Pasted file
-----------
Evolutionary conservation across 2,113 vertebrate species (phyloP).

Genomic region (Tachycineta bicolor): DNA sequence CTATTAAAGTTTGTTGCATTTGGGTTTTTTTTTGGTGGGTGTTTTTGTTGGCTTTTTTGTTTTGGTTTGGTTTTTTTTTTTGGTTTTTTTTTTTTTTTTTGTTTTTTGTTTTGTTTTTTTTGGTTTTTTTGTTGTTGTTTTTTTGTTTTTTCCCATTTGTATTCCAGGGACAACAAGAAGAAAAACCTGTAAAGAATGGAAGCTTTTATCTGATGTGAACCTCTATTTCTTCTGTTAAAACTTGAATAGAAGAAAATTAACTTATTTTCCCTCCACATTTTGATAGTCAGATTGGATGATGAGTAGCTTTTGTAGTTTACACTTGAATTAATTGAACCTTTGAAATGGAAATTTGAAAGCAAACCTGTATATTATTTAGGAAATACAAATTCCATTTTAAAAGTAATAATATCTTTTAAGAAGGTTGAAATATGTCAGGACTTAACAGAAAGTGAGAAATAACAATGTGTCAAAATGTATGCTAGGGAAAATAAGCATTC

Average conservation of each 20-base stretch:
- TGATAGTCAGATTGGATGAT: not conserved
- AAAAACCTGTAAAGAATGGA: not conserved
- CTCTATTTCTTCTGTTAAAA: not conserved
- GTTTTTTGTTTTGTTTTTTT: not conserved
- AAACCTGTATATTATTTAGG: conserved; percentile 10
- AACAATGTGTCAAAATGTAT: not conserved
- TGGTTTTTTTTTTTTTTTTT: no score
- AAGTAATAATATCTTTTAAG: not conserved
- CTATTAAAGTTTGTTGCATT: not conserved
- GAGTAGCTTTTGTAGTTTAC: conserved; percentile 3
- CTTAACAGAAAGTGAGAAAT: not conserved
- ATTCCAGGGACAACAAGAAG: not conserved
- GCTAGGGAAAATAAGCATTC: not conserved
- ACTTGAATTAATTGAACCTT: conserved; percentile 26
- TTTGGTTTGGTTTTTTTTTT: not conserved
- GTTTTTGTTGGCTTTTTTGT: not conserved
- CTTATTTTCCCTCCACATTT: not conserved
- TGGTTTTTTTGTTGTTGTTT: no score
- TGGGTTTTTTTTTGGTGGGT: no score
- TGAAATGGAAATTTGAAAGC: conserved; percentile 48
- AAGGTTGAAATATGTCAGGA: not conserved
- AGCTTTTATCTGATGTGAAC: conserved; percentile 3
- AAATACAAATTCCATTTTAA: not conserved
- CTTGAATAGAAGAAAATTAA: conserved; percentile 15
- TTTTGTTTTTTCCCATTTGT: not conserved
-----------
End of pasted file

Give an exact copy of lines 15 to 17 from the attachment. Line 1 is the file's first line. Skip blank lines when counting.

- ATTCCAGGGACAACAAGAAG: not conserved
- GCTAGGGAAAATAAGCATTC: not conserved
- ACTTGAATTAATTGAACCTT: conserved; percentile 26